Fifth-grade Battle of the Books competition contestants commemorate their four months of reading by making and signing stuffed bears and dogs at Enchanted Beary Land on Friday. Back row from left: Halia Stites, Gabby Reyna and Gavin Wakefield; front row from left: Maggi Loudermilk, Mia Huddleston and Kaleigh Chappell. (Amy Vogelsang Photo)
In a reading challenge like no other, eight fifth-graders from Del Norte Elementary School read 97 books in four months. Three of those students went on to win third-place medals in the Battle of the Books competition held in Silver City on April 27.
Battle of the Books started as a radio program in Chicago in the 1930s and since has become a reading incentive program for elementary through high school students. The students are given a list of books to read and then must answer reading comprehension questions that each start with “In which book…?” The answer is always the book title and author.
“(This competition) challenged (the students) to read higher quality literature,” said Kristen Huddleston, whose daughter, Mia, has always loved reading but wasn’t always driven to read more challenging bodies of work.
The students all motivated each other and really showed dedication to their ultimate goal, even spending a couple lunch periods each week to meet with each other and their teacher to discuss the books.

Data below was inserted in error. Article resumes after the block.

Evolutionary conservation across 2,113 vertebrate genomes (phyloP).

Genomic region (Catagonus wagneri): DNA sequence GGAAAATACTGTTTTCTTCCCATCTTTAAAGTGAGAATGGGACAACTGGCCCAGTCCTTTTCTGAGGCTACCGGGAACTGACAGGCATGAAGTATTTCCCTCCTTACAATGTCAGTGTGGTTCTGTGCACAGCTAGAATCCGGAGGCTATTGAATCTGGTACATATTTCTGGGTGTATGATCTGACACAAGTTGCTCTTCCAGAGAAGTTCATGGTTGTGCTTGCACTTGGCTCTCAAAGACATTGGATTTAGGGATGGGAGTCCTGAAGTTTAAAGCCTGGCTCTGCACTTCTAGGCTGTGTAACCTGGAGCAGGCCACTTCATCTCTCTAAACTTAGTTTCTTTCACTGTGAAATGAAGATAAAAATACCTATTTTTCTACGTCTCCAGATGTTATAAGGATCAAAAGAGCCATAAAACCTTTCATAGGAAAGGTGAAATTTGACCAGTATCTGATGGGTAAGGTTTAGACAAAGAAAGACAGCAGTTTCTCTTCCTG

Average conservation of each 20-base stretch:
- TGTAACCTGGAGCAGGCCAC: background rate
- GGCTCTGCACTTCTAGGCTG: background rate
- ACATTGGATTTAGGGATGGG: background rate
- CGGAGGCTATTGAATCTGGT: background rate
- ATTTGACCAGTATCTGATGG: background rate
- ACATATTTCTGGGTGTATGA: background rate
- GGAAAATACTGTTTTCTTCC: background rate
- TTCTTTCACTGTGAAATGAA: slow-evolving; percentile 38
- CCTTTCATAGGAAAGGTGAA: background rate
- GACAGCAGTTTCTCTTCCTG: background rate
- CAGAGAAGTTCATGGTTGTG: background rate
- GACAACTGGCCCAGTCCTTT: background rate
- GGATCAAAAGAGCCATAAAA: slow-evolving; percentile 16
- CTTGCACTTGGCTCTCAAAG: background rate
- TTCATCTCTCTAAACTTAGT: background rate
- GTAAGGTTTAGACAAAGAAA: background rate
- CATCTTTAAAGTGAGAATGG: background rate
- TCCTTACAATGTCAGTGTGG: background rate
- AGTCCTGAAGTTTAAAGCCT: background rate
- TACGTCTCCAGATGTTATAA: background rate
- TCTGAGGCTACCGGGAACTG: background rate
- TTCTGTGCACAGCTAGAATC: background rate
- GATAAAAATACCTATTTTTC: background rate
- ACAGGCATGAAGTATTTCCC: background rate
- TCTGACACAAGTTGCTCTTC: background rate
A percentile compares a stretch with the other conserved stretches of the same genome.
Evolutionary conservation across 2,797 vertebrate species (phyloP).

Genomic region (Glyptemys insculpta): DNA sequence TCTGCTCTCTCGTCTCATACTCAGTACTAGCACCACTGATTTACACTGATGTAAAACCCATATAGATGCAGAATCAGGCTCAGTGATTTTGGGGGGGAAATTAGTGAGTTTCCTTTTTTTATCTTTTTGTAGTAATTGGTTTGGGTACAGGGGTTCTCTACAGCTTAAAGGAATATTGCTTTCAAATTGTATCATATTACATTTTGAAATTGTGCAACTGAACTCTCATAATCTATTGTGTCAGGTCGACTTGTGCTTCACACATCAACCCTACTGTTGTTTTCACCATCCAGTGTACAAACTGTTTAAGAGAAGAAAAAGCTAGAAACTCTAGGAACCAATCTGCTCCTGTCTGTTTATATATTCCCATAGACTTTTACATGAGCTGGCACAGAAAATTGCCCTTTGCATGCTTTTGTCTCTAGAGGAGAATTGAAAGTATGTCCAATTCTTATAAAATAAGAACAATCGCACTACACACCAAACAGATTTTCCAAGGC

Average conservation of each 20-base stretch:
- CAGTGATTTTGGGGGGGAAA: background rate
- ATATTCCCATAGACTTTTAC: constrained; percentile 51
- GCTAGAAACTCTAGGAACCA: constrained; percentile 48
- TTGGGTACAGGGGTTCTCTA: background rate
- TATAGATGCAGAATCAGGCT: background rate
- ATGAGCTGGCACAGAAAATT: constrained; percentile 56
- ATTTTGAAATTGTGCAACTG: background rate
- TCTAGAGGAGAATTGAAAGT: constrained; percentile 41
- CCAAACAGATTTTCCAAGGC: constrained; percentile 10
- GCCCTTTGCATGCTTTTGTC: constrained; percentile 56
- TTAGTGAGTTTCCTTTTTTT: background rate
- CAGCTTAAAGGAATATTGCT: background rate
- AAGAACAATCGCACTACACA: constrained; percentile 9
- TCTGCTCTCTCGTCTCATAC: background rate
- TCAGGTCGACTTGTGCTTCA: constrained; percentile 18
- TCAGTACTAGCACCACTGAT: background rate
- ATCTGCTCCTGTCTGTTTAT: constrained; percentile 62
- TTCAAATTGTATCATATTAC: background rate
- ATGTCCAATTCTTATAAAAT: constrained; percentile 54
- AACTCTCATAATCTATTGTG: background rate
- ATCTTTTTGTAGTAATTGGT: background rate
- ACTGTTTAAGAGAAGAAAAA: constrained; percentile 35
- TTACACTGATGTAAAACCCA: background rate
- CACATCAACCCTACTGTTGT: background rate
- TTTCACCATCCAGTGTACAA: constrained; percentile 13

Their teacher, Kelli Loudermilk, organized the group and pushed them to continue reading.
“It gives kids an incentive to read,” Loudermilk said of the program. And not just to read, but also to read books they wouldn’t necessarily pick up on their own.
Being mostly realistic fiction, some of the books on the list included “Hatchet,” “A Wrinkle in Time,” “Wonderstruck” and “Turtle in Paradise.” The latter was especially popular with the kids because it was about a girl their own age, Loudermilk said.
Another book, “Pie” by Sarah Weeks was a personal favorite of contestant Kaleigh Chappell. Chappell along with fellow teammates Halia Stites and Gavin Wakefield placed third overall in the state.
“I am so impressed,” Huddleston said, noting that none of the students missed a single author when answering the test questions.
The group became a much closer group of friends, Loudermilk said. To celebrate and commemorate the experience the students all made stuffed dogs and bears at Enchanted Beary Land, each stuffed animal then receiving the signature of every student involved.
It may have taken a lot of time and been challenging along the way, but when asked, Chappell responds with no hesitation that she would definitely compete in Battle of the Books again.